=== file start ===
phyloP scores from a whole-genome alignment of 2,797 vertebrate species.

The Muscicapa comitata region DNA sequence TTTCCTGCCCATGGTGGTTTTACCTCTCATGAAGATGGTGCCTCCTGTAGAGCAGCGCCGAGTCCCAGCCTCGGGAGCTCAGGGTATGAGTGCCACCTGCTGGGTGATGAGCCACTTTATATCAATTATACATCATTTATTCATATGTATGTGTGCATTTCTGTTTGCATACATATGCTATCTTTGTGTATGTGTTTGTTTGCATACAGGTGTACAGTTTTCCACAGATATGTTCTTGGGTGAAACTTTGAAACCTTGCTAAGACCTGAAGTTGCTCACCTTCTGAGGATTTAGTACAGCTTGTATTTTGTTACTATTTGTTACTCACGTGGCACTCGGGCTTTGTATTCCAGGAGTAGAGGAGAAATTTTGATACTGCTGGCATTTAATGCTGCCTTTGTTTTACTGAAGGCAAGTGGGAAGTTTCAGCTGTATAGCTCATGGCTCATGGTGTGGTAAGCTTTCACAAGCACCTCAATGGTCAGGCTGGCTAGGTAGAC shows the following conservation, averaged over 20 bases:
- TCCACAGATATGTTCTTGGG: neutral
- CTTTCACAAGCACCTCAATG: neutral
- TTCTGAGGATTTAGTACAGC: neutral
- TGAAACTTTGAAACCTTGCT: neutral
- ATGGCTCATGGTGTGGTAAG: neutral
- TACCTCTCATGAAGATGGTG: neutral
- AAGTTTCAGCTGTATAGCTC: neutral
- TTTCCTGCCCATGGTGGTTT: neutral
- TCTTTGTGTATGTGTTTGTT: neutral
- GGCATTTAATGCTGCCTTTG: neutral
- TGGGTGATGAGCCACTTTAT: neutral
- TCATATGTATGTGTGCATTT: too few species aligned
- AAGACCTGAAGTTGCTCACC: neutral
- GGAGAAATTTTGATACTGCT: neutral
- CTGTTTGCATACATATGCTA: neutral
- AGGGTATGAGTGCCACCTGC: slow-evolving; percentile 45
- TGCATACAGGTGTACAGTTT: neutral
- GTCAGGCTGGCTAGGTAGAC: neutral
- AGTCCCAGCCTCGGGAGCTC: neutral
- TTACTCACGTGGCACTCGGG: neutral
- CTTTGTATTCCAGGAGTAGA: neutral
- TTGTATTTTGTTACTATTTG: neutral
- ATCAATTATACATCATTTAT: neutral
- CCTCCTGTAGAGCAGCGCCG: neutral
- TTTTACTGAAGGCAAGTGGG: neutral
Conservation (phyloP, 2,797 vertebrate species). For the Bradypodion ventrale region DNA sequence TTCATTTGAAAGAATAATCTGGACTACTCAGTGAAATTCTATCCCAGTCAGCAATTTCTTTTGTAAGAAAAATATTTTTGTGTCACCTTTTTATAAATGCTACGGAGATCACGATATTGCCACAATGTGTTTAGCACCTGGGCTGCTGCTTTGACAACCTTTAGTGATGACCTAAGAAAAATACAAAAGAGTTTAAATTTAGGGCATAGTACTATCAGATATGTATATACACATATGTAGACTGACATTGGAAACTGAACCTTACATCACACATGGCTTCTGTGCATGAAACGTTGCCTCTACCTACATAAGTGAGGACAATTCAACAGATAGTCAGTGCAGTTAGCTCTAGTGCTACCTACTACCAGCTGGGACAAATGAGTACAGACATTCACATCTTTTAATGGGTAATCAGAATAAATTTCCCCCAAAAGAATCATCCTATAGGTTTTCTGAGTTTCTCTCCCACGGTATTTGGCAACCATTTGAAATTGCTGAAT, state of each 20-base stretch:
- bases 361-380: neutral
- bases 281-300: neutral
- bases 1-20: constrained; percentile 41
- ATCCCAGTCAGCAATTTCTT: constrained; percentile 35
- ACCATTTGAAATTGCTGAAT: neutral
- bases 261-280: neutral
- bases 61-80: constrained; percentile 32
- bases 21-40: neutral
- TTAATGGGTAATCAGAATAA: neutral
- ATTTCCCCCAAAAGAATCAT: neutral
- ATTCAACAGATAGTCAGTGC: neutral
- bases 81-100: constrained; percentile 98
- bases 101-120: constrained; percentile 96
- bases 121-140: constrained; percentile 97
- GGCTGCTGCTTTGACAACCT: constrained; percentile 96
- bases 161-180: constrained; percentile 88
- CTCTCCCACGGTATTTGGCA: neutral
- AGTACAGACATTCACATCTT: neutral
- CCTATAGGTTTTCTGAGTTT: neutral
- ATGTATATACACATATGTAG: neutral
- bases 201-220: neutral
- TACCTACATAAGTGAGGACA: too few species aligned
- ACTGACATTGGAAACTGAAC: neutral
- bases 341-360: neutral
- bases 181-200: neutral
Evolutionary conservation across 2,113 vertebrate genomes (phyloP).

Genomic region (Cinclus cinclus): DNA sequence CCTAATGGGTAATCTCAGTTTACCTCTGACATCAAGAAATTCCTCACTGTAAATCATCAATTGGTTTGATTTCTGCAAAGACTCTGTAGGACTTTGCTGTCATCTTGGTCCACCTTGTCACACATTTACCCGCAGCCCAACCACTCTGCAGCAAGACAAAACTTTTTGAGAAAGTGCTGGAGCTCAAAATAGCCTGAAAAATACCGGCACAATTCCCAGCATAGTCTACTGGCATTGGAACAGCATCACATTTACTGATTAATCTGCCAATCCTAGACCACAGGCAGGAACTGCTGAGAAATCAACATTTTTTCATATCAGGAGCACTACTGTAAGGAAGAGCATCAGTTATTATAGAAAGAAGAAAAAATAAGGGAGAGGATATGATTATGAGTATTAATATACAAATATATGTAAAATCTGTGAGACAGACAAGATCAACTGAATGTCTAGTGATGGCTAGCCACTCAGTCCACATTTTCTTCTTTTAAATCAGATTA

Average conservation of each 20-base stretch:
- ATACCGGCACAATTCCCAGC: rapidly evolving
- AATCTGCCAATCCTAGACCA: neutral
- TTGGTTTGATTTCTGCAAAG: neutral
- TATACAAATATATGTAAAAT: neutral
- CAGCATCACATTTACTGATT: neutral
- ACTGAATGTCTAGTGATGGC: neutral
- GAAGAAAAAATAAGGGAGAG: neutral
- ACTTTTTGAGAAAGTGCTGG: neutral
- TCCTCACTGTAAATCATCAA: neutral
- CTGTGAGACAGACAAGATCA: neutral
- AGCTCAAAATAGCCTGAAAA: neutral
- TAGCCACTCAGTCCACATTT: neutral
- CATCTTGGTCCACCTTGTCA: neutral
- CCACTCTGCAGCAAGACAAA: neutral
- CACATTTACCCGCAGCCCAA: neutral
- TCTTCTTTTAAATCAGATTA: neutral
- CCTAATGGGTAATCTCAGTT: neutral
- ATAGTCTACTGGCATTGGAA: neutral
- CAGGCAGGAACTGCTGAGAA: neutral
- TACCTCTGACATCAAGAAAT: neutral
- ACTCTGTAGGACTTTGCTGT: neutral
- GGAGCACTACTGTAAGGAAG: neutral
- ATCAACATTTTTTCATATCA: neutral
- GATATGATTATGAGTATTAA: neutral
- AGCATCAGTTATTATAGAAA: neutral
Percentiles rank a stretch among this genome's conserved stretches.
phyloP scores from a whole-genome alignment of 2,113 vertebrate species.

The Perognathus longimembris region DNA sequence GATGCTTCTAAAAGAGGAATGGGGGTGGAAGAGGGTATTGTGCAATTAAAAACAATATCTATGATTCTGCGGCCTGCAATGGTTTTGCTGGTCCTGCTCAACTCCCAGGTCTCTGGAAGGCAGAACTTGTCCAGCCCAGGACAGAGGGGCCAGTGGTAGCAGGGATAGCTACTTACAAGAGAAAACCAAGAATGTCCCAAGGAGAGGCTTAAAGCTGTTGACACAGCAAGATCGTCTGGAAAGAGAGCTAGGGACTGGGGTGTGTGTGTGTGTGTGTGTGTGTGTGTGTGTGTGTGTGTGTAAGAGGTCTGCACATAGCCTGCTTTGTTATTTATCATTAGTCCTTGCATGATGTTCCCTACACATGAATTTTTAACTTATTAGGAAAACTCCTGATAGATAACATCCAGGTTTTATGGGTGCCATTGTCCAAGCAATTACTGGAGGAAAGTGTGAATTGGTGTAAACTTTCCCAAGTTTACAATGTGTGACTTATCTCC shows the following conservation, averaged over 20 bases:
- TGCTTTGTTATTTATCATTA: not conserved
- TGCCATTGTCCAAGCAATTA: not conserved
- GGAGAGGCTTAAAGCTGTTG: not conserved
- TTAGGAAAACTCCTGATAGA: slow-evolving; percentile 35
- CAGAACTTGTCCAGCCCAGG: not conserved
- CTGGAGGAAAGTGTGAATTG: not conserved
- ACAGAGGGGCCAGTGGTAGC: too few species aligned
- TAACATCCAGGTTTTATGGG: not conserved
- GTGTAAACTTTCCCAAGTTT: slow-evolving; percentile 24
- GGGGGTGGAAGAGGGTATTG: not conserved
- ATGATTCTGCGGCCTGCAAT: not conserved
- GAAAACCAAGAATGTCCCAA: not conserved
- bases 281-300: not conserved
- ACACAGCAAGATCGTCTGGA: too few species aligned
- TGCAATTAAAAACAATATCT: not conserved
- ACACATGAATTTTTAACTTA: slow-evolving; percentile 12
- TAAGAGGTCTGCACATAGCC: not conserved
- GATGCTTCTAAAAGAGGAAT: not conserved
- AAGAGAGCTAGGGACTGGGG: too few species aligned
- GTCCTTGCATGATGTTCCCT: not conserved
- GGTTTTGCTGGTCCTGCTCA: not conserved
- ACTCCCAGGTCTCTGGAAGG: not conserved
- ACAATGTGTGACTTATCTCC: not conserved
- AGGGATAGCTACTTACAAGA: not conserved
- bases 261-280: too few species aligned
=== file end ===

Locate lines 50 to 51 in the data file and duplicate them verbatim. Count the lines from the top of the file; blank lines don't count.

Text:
- TACCTACATAAGTGAGGACA: too few species aligned
- ACTGACATTGGAAACTGAAC: neutral